April 26, 2011 at 5:35 pm |
  80. Bob, in Florida

    GAS PRICE THEFT by Corporations, Jack!!! The Middle East tensions and revolutions SHOULD teach Americans that we DO NOT HAVE TO TAKE IT ANYMORE. WE NEED TO REVOLT against Corporate greed, Corporate manipulation, Corporate theft of our money, our economy, our Nation.

    We The People only have pseudo freedom. Most Americans WOULD choose an electric car over gas cars...BUT... we ARE NOT given the choice by Corporations. We would choose SOLAR PANELS over coal fired electricity IF WE HAD THE CHOICE. We are boxed in by the control of Corporations IN EVERY ASPECT OF OUR LIVES.

    WE ARE """NOT""" FREE, no matter who we vote for!.

    April 26, 2011 at 5:35 pm |
  81. WGS in PA

    Jack,

    We love free markets till the supply/demand ratio causes our oil addiction to cost us money. We do not yet pay what the rest of the world already pays for gasoline and diesel fuel.

    Why are we involved in 3 wars against countries that have not harmed us and have no capacity to harm us. They just have resources our corporations want. Lest we forget all the 9-11 perpetrators are Bin-Laden; or were the hijackers, Saudi citizens But we have no plan to jeopardize Saudi oil supplies.

    Stop these military follies. Fix our revenue problem and the U. S. will prosper – maybe even us in the middle class who do not make a quarter of a million dollars per year.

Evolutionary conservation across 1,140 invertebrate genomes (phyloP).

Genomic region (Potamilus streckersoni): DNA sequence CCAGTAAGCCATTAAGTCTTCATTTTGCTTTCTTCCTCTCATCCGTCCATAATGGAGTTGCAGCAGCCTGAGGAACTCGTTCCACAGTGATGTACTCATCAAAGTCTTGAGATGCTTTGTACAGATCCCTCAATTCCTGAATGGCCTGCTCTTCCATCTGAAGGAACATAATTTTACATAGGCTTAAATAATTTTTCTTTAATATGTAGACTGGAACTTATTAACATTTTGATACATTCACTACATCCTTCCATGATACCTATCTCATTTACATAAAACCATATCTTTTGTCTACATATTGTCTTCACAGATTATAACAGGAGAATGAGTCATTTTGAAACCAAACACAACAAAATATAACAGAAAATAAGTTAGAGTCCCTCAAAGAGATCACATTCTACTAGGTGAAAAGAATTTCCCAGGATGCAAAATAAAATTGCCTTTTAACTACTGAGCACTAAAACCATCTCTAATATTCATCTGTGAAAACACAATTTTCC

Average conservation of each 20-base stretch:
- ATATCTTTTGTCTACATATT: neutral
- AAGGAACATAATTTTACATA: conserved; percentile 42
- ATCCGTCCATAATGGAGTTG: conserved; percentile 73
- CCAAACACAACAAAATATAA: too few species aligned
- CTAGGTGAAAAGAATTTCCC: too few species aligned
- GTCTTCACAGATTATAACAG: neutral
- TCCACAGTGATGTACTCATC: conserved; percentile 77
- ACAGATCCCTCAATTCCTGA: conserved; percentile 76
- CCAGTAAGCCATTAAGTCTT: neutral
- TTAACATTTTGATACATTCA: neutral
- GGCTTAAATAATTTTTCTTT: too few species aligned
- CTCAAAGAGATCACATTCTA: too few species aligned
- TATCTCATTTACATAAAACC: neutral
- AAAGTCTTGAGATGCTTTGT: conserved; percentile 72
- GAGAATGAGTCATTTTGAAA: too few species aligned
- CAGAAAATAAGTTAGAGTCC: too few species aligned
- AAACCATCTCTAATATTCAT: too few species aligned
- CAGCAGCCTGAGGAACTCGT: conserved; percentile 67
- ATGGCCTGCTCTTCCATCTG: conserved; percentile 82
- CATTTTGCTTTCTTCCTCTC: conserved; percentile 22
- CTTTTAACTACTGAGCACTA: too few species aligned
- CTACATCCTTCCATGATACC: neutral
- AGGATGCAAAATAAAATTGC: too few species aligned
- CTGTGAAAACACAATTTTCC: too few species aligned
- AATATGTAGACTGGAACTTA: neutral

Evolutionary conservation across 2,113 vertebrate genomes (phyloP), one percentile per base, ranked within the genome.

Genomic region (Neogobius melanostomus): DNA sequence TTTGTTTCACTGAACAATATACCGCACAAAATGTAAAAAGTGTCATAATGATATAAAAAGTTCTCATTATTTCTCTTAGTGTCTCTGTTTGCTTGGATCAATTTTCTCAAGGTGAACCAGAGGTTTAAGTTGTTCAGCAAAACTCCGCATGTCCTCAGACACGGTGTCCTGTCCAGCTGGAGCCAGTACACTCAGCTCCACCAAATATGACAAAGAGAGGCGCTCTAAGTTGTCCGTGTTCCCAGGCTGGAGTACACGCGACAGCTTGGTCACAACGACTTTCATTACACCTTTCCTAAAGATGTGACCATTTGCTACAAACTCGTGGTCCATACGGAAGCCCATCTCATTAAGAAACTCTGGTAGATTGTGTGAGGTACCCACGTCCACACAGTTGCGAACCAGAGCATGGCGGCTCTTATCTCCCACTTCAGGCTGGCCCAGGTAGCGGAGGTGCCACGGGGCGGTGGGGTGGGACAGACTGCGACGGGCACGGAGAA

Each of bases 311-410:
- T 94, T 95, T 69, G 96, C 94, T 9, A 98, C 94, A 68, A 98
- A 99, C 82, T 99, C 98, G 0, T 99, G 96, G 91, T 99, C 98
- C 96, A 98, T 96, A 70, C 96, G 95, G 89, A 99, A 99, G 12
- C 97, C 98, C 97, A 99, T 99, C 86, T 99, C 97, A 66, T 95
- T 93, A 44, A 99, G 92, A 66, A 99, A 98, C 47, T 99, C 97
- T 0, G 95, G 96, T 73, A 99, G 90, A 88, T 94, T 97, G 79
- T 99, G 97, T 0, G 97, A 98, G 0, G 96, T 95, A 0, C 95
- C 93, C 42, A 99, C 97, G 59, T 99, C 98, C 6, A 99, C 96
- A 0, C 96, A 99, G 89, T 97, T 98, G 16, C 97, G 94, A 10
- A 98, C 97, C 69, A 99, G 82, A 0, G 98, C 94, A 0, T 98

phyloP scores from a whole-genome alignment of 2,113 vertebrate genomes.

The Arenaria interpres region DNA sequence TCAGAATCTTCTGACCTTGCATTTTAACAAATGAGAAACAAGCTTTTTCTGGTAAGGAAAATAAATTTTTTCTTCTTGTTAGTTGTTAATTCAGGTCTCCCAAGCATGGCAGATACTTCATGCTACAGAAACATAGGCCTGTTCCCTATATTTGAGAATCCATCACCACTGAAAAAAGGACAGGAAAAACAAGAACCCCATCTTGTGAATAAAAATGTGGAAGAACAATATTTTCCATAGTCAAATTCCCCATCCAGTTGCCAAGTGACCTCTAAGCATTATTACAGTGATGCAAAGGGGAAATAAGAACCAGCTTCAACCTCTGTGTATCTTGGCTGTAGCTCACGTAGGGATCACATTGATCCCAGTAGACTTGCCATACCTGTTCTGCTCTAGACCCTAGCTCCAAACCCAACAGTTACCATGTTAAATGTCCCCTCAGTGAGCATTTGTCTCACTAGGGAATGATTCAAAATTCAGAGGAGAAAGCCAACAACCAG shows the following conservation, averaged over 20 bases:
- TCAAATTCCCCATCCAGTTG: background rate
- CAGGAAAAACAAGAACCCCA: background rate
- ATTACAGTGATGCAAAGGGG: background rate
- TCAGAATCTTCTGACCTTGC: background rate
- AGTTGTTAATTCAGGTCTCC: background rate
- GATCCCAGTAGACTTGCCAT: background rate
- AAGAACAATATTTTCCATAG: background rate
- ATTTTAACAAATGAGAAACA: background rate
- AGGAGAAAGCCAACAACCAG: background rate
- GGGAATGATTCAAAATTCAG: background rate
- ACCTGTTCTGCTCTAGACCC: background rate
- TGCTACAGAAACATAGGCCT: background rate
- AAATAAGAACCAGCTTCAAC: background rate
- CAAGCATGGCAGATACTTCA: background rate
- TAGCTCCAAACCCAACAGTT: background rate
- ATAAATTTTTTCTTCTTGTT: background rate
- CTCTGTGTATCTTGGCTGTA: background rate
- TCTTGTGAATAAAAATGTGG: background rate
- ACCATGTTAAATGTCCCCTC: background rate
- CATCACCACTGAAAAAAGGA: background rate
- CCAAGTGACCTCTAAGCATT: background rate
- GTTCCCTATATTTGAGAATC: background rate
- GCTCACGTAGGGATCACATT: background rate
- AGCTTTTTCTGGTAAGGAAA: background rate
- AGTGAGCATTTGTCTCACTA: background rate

April 26, 2011 at 5:41 pm |
  82. Linda in Charleston, SC

    I thought most of our oil came from Canada, why do we relate the Middle East to our oil? I get so confused Jack?

    April 26, 2011 at 6:08 pm |
  83. mjscherer

    Jack, As long as the US is depended on oil we will defend the Middle Eastern countries, even at the expense of the next generation of Americans. Why is education and medicare the first departments to get cut...why not cut ALL the money for the oil companies.

    April 26, 2011 at 6:12 pm |
  84. Tyler

    The gas prices because America does bad when gas is up and America does good when gas is down. When Clinton was pres. and gas was down most Amerians had jobs and were buying products like crazy and we were in other countries. Now gas goes up and we are doing bad.

    April 26, 2011 at 6:12 pm |
  85. Robby Bowling

    Let the Arab world fix their own problems. They can't get rid of their dictator, neither can we. Gas prices reflect this country's largest problem . No energy plan & no hope for one unless your 12 & hope that by the time you turn 40 this lame hope & change thing ( green energy ) finely matures into some thing besides a flashlight battery. Let all the government workers pay for their own gas & air fare. It might bring a change, but I doubt it.

    April 26, 2011 at 6:12 pm |